How Would Cap-And-Trade Affect Transportation?

At National Journal’s Transportation blog, Lisa Caruso asks:

How would different modes of transportation fare under a cap-and-trade regime for reducing greenhouse gas emissions? Which modes would be winners and which would be losers, and what can the different modes do to lessen their impact on the environment? Are market incentives enough to bring about sufficient cuts in the estimated 30 percent of greenhouse gas emissions that come from the transportation sector?

The idea of using market mechanisms such as cap-and-trade or a carbon tax is a good one, in principle. Instead of government attempting to micromanage all sources of carbon emissions—and inevitably attempting to pick winners and losers—the market approach is to put a price on carbon and allow competitive market forces to sort out the least-cost way to reduce the output of carbon throughout our economy.

Alas, that simple and efficient approach seems increasingly unlikely to be implemented. Congress and the Obama administration are moving steadily toward a version of cap-and-trade that combines the worst of micromanagement and pork-barrel politics. If implemented, it would make this country poorer while reshaping transportation in undesirable ways.

For evidence, take a look at the cap-and-trade bill introduced recently by Reps. Ed Markey and Henry Waxman. Its 648 pages spell out in excruciating detail an enormous number of regulations, subsidies, and other interventions. Instead of letting the market sort things out via trading of emission allowances, the bill would also try to micro-manage everything, on the assumption that Congress “just knows” that certain outcomes are the right ones. That regulatory complexity is an open invitation to interest groups to lobby for changes, and gain access for their pleas via campaign contributions, etc. Adding to this pressure is the issue of how many emission allowances will be handed out for free, and to which carbon emitters. This kind of cap-and-trade approach offers more opportunities for congressional fund-raising than the U.S. tax code—and that’s really saying something.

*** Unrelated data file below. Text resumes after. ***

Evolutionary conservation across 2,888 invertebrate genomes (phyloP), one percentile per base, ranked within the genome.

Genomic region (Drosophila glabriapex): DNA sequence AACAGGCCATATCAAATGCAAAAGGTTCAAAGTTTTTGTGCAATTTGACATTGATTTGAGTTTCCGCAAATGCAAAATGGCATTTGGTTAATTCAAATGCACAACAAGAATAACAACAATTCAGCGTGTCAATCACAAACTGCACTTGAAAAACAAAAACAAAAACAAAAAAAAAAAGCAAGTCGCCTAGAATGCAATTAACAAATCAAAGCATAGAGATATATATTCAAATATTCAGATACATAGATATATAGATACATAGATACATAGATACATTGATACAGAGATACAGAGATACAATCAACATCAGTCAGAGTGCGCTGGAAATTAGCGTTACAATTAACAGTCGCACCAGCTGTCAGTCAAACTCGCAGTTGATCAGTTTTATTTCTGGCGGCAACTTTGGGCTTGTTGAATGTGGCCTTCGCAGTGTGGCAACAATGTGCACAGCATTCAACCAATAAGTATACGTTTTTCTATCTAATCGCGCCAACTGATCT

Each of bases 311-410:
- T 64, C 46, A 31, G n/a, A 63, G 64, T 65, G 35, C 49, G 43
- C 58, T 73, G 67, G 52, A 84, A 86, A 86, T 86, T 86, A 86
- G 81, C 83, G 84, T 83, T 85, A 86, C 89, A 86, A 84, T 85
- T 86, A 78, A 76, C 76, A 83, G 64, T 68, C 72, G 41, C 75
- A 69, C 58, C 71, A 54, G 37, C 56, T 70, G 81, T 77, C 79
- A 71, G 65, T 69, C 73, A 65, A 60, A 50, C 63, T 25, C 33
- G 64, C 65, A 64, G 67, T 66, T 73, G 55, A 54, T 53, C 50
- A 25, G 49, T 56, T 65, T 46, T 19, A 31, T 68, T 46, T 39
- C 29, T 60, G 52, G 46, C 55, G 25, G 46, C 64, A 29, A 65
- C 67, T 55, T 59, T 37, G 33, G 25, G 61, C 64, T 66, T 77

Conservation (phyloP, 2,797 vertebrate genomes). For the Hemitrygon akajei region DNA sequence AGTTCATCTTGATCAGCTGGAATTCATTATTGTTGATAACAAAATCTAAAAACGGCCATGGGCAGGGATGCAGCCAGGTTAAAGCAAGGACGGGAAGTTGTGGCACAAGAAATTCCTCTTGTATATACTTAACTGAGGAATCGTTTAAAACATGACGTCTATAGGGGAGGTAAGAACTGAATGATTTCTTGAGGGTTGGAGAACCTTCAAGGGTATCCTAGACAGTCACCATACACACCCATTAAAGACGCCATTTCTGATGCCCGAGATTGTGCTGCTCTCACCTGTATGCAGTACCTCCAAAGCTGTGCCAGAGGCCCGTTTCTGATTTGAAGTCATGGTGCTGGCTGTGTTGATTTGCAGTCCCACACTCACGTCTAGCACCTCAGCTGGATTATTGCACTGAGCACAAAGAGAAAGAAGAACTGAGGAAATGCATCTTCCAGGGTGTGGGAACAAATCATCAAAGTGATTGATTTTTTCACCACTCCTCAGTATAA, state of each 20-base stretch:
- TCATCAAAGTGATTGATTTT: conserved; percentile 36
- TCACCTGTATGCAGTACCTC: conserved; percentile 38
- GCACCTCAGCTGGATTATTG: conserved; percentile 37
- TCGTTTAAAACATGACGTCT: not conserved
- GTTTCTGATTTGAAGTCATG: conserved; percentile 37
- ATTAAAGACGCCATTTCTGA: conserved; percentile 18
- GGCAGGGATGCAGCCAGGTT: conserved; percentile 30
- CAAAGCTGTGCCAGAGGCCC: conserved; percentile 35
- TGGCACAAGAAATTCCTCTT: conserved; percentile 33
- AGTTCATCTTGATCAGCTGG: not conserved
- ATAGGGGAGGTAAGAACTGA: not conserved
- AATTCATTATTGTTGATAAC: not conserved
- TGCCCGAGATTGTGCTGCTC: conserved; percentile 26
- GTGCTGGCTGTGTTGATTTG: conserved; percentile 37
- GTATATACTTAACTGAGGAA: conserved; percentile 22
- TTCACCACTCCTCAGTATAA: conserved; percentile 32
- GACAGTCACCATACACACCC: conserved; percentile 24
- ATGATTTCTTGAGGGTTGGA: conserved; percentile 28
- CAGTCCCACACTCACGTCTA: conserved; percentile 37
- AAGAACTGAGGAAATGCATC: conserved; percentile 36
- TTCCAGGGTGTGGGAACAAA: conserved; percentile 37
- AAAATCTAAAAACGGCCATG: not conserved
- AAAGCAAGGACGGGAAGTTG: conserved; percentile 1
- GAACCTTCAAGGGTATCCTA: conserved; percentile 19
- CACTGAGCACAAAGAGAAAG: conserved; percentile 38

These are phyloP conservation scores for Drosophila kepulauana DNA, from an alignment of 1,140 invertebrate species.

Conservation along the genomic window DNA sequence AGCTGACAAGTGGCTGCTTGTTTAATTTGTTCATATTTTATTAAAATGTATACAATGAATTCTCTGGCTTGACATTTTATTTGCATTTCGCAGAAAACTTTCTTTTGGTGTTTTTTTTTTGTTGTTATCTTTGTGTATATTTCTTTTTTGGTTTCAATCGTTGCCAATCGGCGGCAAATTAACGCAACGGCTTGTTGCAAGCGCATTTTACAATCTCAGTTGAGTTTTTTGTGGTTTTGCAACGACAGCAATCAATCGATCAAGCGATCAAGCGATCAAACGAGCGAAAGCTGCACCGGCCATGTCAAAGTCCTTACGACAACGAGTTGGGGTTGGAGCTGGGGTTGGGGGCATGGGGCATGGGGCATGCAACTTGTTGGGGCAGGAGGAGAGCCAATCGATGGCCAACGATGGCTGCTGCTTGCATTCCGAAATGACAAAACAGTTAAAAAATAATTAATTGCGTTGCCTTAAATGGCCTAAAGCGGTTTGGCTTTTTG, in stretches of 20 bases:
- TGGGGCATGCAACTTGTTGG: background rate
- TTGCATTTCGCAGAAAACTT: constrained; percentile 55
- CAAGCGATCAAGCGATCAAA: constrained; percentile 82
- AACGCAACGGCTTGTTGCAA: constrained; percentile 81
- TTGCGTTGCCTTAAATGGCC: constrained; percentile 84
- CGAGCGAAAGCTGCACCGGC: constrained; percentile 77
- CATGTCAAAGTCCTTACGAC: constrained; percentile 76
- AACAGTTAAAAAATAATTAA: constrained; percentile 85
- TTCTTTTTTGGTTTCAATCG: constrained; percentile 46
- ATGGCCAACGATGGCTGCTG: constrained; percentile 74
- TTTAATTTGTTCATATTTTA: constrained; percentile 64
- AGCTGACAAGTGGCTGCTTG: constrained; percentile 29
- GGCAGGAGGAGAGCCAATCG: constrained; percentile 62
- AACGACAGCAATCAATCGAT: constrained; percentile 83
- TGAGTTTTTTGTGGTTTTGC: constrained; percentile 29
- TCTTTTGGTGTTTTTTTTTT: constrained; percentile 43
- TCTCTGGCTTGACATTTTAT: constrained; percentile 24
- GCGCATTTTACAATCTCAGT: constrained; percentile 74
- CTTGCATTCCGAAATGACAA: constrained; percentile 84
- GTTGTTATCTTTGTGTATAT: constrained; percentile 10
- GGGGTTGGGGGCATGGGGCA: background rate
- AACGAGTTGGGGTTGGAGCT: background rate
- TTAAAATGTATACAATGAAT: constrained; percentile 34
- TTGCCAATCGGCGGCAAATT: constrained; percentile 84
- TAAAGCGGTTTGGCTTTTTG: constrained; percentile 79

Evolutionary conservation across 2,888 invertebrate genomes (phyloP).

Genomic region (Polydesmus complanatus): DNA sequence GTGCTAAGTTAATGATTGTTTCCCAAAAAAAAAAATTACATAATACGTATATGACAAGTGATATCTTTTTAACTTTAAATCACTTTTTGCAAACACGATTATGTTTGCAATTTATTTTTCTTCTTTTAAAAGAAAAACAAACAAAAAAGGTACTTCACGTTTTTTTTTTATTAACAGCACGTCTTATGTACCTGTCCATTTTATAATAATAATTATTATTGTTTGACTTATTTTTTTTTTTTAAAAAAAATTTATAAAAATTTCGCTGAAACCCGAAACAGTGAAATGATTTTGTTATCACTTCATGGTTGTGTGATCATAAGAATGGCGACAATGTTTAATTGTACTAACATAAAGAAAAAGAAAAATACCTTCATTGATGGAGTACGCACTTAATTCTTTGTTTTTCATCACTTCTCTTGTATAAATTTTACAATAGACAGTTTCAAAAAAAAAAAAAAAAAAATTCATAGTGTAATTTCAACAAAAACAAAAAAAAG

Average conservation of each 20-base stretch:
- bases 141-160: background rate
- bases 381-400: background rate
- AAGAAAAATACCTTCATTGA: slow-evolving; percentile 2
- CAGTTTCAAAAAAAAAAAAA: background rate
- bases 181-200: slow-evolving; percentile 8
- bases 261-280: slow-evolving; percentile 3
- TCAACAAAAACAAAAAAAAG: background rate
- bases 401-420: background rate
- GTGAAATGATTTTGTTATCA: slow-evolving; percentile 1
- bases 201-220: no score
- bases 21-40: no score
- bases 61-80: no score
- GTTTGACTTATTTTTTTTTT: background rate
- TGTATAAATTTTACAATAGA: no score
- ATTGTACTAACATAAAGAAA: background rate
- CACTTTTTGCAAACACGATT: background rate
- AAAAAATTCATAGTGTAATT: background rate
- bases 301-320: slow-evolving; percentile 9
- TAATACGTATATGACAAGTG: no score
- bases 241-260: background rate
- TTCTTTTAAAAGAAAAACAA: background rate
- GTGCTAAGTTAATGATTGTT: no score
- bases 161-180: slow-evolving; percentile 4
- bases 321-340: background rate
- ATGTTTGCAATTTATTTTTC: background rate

As Steve van Beek points out, an upstream cap-and-trade system would be far simpler and could, in principle, be designed to substitute for the massive micromanagement approach proposed by Markey and Waxman. But that still leaves open the possibility of horse-trading among energy producers for free allowances at the starting point. Far cleaner would be a straightforward carbon tax, with the same rate applying to all emitters from day one—no exemptions. A recent report from the Congressional Research Service (Feb. 23, 2009) details the advantage of that approach.

Because either a carbon tax or a cap-and-trade system would likely impose huge costs on U.S. households (due to the increased cost of energy), the best use of the revenues would be to rebate them entirely to households. The relatively higher prices for some kinds of energy would still cause changes in behavior, as individuals and businesses shifted their energy uses to minimize their costs, but the blow to the economy from lost purchasing power would be offset by per-household rebates.

Finally, whatever approach is taken to reducing the carbon-intensity of the US economy, it’s vital that we pay attention to the cost-effectiveness of various control measures. Both the Intergovernmental Panel on Climate Change and the well-respected McKinsey study (December 2007) use $50/ton as a benchmark for cost-effective measures. McKinsey found that CO2 emissions could be drastically reduced by 2030 by using only “low-hanging fruit” measures costing no more than $50/ton.

In surface transportation, a forthcoming Reason Foundation study due out later this year will assess about a dozen proposed CO2-reduction proposals against this standard. You may be surprised at how few pass this test.